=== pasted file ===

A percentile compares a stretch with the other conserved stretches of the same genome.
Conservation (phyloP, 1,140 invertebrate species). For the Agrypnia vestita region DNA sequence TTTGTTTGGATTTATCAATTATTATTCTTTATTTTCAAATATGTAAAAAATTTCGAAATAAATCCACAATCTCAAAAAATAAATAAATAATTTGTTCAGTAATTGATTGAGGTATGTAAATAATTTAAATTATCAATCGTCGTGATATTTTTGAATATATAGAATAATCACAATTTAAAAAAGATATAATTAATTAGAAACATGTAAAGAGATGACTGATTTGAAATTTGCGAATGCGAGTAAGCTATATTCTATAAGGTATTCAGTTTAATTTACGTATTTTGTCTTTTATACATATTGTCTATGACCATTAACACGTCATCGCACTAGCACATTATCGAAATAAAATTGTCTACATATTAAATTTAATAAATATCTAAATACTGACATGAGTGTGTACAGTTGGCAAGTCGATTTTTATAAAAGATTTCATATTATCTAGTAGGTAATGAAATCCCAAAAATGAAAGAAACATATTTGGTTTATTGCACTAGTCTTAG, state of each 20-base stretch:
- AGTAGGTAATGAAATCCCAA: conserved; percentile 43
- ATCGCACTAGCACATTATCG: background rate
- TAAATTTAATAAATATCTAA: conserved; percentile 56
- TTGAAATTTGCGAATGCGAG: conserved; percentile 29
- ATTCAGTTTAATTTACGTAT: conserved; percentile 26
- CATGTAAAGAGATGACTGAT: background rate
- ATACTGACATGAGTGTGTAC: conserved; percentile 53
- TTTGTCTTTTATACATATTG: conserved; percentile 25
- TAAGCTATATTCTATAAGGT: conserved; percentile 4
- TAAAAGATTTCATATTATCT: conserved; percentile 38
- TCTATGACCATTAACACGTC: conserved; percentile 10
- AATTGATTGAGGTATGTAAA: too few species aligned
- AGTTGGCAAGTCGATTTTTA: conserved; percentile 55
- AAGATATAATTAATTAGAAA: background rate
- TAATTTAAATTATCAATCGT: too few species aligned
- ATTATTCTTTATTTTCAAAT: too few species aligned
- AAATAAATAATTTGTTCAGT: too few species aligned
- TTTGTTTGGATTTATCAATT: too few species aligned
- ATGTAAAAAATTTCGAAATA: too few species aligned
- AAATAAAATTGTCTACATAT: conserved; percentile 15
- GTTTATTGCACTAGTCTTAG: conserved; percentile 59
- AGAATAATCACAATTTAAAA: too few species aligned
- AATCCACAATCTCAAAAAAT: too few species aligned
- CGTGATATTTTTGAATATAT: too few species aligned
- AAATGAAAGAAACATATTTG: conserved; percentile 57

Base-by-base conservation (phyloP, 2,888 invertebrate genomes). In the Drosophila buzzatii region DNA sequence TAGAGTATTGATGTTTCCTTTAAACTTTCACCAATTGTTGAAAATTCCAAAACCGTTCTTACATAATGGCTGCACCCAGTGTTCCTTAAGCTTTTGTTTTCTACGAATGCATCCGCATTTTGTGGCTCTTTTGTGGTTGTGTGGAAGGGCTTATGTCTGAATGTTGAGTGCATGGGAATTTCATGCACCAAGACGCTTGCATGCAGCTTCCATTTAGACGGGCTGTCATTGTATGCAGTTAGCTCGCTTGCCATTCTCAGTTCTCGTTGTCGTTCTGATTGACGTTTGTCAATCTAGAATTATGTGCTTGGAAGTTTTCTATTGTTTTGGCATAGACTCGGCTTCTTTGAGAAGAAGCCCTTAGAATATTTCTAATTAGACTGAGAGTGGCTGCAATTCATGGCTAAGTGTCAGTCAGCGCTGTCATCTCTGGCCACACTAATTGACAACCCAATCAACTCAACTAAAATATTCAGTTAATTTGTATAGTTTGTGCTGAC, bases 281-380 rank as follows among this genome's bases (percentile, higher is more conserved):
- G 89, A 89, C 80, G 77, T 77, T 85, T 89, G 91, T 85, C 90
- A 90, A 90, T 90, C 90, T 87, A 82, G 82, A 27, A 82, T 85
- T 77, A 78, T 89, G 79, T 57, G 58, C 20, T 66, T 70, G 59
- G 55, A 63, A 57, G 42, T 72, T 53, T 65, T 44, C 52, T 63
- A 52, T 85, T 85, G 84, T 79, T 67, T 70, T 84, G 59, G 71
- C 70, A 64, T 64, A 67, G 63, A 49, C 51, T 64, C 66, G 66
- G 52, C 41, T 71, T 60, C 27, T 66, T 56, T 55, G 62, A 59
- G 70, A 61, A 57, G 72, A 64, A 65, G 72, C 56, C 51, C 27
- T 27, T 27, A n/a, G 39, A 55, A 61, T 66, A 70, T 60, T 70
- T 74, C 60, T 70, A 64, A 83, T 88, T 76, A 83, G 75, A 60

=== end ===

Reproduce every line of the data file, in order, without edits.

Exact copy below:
A percentile compares a stretch with the other conserved stretches of the same genome.
Conservation (phyloP, 1,140 invertebrate species). For the Agrypnia vestita region DNA sequence TTTGTTTGGATTTATCAATTATTATTCTTTATTTTCAAATATGTAAAAAATTTCGAAATAAATCCACAATCTCAAAAAATAAATAAATAATTTGTTCAGTAATTGATTGAGGTATGTAAATAATTTAAATTATCAATCGTCGTGATATTTTTGAATATATAGAATAATCACAATTTAAAAAAGATATAATTAATTAGAAACATGTAAAGAGATGACTGATTTGAAATTTGCGAATGCGAGTAAGCTATATTCTATAAGGTATTCAGTTTAATTTACGTATTTTGTCTTTTATACATATTGTCTATGACCATTAACACGTCATCGCACTAGCACATTATCGAAATAAAATTGTCTACATATTAAATTTAATAAATATCTAAATACTGACATGAGTGTGTACAGTTGGCAAGTCGATTTTTATAAAAGATTTCATATTATCTAGTAGGTAATGAAATCCCAAAAATGAAAGAAACATATTTGGTTTATTGCACTAGTCTTAG, state of each 20-base stretch:
- AGTAGGTAATGAAATCCCAA: conserved; percentile 43
- ATCGCACTAGCACATTATCG: background rate
- TAAATTTAATAAATATCTAA: conserved; percentile 56
- TTGAAATTTGCGAATGCGAG: conserved; percentile 29
- ATTCAGTTTAATTTACGTAT: conserved; percentile 26
- CATGTAAAGAGATGACTGAT: background rate
- ATACTGACATGAGTGTGTAC: conserved; percentile 53
- TTTGTCTTTTATACATATTG: conserved; percentile 25
- TAAGCTATATTCTATAAGGT: conserved; percentile 4
- TAAAAGATTTCATATTATCT: conserved; percentile 38
- TCTATGACCATTAACACGTC: conserved; percentile 10
- AATTGATTGAGGTATGTAAA: too few species aligned
- AGTTGGCAAGTCGATTTTTA: conserved; percentile 55
- AAGATATAATTAATTAGAAA: background rate
- TAATTTAAATTATCAATCGT: too few species aligned
- ATTATTCTTTATTTTCAAAT: too few species aligned
- AAATAAATAATTTGTTCAGT: too few species aligned
- TTTGTTTGGATTTATCAATT: too few species aligned
- ATGTAAAAAATTTCGAAATA: too few species aligned
- AAATAAAATTGTCTACATAT: conserved; percentile 15
- GTTTATTGCACTAGTCTTAG: conserved; percentile 59
- AGAATAATCACAATTTAAAA: too few species aligned
- AATCCACAATCTCAAAAAAT: too few species aligned
- CGTGATATTTTTGAATATAT: too few species aligned
- AAATGAAAGAAACATATTTG: conserved; percentile 57

Base-by-base conservation (phyloP, 2,888 invertebrate genomes). In the Drosophila buzzatii region DNA sequence TAGAGTATTGATGTTTCCTTTAAACTTTCACCAATTGTTGAAAATTCCAAAACCGTTCTTACATAATGGCTGCACCCAGTGTTCCTTAAGCTTTTGTTTTCTACGAATGCATCCGCATTTTGTGGCTCTTTTGTGGTTGTGTGGAAGGGCTTATGTCTGAATGTTGAGTGCATGGGAATTTCATGCACCAAGACGCTTGCATGCAGCTTCCATTTAGACGGGCTGTCATTGTATGCAGTTAGCTCGCTTGCCATTCTCAGTTCTCGTTGTCGTTCTGATTGACGTTTGTCAATCTAGAATTATGTGCTTGGAAGTTTTCTATTGTTTTGGCATAGACTCGGCTTCTTTGAGAAGAAGCCCTTAGAATATTTCTAATTAGACTGAGAGTGGCTGCAATTCATGGCTAAGTGTCAGTCAGCGCTGTCATCTCTGGCCACACTAATTGACAACCCAATCAACTCAACTAAAATATTCAGTTAATTTGTATAGTTTGTGCTGAC, bases 281-380 rank as follows among this genome's bases (percentile, higher is more conserved):
- G 89, A 89, C 80, G 77, T 77, T 85, T 89, G 91, T 85, C 90
- A 90, A 90, T 90, C 90, T 87, A 82, G 82, A 27, A 82, T 85
- T 77, A 78, T 89, G 79, T 57, G 58, C 20, T 66, T 70, G 59
- G 55, A 63, A 57, G 42, T 72, T 53, T 65, T 44, C 52, T 63
- A 52, T 85, T 85, G 84, T 79, T 67, T 70, T 84, G 59, G 71
- C 70, A 64, T 64, A 67, G 63, A 49, C 51, T 64, C 66, G 66
- G 52, C 41, T 71, T 60, C 27, T 66, T 56, T 55, G 62, A 59
- G 70, A 61, A 57, G 72, A 64, A 65, G 72, C 56, C 51, C 27
- T 27, T 27, A n/a, G 39, A 55, A 61, T 66, A 70, T 60, T 70
- T 74, C 60, T 70, A 64, A 83, T 88, T 76, A 83, G 75, A 60